Fah Cheong

Pius Chong, Interview by Catherine Oborne

An intimate chat with PIUS CHONG

 

                              “You can be creative in whatever you happen to be:

                                     In your state of life, in whatever your doing.”

                                                      Sculptor Pius Chong

 

 Artist Pius Chong with one of his works. Image source.

 

Catherine: Can you describe your philosophy of creative pursuits?

Pius: My creative work pursuit in particular is a state of mind—a consciousness and an acute awareness of my existence. What matters to me is how I can best take an abstract idea and translate it into a sculpture. I find myself in what I do and I evolve as much as does my work.  My art becomes an addiction and I want to be addicted to things that help me find myself.

 

I’m pleased by a new addition to my public works—Moongate (see image below). The piece has been in my blood ever since my youthful sojourn in Penang when I saw it in the botanical gardens and I’ve worked and reworked the idea over many years. The Moongate was installed at Singapore’s Gardens by the Bay. Traditionally, an architectural element in Chinese gardens, the moongate is a circular opening used as a pedestrian passageway. To me, it speaks of journeys, circles of thought, cycles of life, and thresholds to cross.  

 

                                                                          The Moongate sculpture. Image source      

 

Gardens by the Bay describes Moongate as:

 

“Standing at 3.8m, Moongate features an upright bronze ring with a uniquely textured inner surface modelled after abstract shapes that draw inspiration from the phenomena of our constantly changing natural world, such as shifting sands, tongues of flames, and the changing form of clouds.

 

Conceived as a portal that explores ideas of journeying and arriving, the ring suggests continuity, connectedness and a sense of community that is central to what it means to be Singaporean. In this way, Moongate invites viewers to imagine fresh narratives as we author the next chapter of Singaporean history together”

 

Catherine: Your art is largely public, for all people to see, touch. & enjoy. Can you tell us more?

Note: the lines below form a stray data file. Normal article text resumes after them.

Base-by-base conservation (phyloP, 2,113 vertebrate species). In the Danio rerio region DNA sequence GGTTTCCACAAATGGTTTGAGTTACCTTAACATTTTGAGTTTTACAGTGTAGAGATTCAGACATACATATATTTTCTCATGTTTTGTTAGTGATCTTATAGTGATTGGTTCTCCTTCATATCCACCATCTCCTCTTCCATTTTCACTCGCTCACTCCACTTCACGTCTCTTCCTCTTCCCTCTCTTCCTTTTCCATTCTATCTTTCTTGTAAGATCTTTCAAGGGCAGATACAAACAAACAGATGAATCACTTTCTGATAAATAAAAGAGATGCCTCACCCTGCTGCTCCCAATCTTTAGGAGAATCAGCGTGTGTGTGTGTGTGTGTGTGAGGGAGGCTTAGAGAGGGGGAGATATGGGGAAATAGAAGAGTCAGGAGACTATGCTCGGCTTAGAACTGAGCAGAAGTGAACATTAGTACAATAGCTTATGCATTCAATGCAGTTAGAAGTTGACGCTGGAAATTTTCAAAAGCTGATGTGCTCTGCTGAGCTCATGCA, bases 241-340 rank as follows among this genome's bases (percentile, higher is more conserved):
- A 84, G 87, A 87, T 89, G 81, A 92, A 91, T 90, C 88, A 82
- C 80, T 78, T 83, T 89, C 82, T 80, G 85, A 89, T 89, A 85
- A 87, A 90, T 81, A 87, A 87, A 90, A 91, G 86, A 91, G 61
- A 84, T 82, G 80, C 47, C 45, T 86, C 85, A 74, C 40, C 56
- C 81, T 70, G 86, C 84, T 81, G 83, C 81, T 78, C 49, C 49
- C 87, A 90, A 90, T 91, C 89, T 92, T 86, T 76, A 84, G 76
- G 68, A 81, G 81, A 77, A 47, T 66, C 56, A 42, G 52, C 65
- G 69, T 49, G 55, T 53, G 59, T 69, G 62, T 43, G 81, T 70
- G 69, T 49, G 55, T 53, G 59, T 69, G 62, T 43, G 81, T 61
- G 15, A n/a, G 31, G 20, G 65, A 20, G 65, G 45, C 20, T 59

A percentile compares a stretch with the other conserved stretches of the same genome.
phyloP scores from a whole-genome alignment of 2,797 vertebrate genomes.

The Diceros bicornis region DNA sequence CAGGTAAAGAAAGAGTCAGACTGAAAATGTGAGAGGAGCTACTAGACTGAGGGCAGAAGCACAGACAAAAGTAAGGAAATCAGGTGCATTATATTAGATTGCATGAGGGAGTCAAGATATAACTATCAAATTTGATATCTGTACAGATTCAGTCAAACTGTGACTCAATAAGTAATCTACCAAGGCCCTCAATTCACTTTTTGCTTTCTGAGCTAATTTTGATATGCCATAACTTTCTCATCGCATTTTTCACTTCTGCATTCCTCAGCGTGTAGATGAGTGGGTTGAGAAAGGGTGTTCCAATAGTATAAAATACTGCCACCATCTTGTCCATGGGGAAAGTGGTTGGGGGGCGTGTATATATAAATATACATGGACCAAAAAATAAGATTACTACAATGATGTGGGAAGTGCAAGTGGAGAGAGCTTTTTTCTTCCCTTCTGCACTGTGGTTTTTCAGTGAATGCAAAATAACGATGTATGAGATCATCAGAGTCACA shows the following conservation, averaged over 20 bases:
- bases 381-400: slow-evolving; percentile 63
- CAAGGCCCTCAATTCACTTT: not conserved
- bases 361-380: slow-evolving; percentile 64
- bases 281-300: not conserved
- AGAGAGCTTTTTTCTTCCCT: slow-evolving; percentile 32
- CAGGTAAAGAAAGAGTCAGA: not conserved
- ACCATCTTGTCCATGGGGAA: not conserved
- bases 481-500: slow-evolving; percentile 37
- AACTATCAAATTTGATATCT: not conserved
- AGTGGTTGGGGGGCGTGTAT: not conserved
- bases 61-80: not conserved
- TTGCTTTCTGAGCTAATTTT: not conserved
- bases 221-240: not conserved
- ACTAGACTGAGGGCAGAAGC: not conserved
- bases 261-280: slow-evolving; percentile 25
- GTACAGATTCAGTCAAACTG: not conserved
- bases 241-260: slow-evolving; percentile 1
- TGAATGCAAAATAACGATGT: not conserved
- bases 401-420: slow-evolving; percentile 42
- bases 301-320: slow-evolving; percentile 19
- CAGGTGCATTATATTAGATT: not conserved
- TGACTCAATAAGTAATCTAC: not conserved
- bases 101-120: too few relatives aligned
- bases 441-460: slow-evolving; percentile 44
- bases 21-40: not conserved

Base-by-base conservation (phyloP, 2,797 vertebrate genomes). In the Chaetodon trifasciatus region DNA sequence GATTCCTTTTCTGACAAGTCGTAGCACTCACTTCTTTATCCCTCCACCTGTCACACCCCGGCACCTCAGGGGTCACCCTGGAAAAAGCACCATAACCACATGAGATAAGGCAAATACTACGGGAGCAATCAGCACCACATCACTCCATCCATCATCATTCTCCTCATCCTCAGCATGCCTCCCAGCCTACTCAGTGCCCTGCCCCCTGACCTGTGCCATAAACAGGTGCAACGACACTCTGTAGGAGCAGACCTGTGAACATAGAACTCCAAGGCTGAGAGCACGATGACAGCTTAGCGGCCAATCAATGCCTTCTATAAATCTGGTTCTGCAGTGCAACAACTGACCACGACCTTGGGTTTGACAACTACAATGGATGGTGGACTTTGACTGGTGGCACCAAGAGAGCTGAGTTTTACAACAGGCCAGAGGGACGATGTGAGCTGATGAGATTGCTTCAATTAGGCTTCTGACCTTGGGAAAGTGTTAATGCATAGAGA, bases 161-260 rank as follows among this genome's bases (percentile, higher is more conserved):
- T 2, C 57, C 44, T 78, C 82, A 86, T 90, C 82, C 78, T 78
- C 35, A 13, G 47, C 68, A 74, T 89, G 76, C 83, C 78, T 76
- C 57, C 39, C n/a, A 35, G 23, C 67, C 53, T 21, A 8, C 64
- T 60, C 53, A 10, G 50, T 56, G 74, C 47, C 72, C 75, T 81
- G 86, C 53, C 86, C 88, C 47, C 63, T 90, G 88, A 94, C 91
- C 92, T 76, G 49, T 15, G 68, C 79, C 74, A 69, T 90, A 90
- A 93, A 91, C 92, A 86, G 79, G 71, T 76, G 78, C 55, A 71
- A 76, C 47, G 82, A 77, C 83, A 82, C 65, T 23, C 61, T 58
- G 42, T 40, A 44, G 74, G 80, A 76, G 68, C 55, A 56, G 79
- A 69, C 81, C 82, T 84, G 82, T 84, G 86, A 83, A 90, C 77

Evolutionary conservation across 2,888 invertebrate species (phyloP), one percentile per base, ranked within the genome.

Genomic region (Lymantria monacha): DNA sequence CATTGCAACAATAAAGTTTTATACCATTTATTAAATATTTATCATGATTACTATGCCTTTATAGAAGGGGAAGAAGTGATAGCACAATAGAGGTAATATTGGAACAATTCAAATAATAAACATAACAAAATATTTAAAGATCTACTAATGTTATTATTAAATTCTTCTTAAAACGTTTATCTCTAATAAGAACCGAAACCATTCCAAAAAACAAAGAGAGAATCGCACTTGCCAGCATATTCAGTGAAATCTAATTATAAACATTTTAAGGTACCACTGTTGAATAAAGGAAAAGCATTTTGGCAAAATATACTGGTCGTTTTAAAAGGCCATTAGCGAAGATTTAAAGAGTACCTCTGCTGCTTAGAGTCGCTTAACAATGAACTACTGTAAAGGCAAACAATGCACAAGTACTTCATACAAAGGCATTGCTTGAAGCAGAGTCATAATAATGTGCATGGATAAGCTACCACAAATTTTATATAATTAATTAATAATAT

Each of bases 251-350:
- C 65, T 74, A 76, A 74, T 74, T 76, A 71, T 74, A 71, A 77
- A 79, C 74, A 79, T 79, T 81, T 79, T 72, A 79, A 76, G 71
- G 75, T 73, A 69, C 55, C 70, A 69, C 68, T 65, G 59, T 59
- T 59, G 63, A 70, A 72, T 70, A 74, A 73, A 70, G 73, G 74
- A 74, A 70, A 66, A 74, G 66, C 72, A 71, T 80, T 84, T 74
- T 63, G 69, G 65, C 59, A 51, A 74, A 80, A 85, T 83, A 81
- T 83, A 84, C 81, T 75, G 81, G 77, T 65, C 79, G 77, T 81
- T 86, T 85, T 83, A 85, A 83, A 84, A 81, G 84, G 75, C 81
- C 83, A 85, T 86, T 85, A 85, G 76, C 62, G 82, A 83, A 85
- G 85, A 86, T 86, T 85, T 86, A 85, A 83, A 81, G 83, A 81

Pius: I enjoy working with wood, stone & bronze. My early start began with wood, which was made available at the catholic school I attended when studying to become a religious teaching brother. As a result of those impressionable years, many things have stayed with me in my consciousness; they’re the ideas I use to create my works.

 

My work echos my approach to Time and Place, or TAP. It’s connected to where and when I grew up. My most notable works representing TAP are First Generation, Another Day, and Hey Ah Chek. These pieces represent the everyday activities of the common person. This is very significant to my work and depicts life in Singapore in the 1950s and 1960s. One of my personal favourites is ‘First Generation-Boys Jumping into River Swimming’ (see picture below). I love this bronze; it shows the expressions on the children’s faces and the playfulness of their bodies. I love their freedom of jumping into the river, unencumbered.

 

Image source

 

Catherine: What advice would you suggest to an aspiring creative person?

 

Pius: Perseverance. Find out who you are and how you connect to your own Time and Place and reflect on your thinking.

 

Catherine: A cornerstone of your art philosophy is Time And Place, or TAP. Can you elaborate?

 

Pius: Yes. I use my experiences of having grown up in Singapore in the ‘50s and ‘60s as a starting point for my works. While Singapore as a super modern city has been influenced from around the world, I have very consciously stuck to my own niche, of what it is to be a Singaporean. My works speak of the local people with historically specific images. For example, Hey Ah Chek!, a bronze sculpture, depicts a nostalgic scene in the 1950s of a son and his mother hailing a trishaw rider, after market.

 

Catherine: Pius, who or what most influenced you and your work?

 

Pius: I’m essentially a self taught artist, as I never attended art school. My development was

basically through books. While I was in Birmingham, England, I became interested in the works of several English sculptors—Henry Moore, Barbara Hepworth and Ben Nicholson, to name a few. Later I discovered Romanian sculptor, Constantin Brancusi, and Japanese-American sculptor, Isamu Noguchi. I really liked Noguchi’s work and his Asian roots. All of these sculptors were significant influences in my thinking leading to my visual concepts.

 

Catherine: How would you define art?

 

Pius: I believe art is essentially anything creative. To develop ‘the art of’ something is to develop the skill of being creative. For me, art has always been a very manipulative skill, as I primarily use my hands. Obviously the intellectual thinking is important and that thinking in my case has been very influenced by where I grew up and where I now find myself.

 

It was an honor to spend time with you Pius. Thank you.


To learn more about Pius visit, Esplanade, an excellent site to see the extensive body of his work,

created since 1989.

 

 

And see his amazing book, available at the old Courthouse Arts Gallery 1840 Nicola Ave, Merritt BC

 

Thanks Catherine! (Long time member and supporter of the Nicola Valley Community Arts Council)

 

 


Pius is showing his sculptures, once again, at the Courthouse Arts Gallery...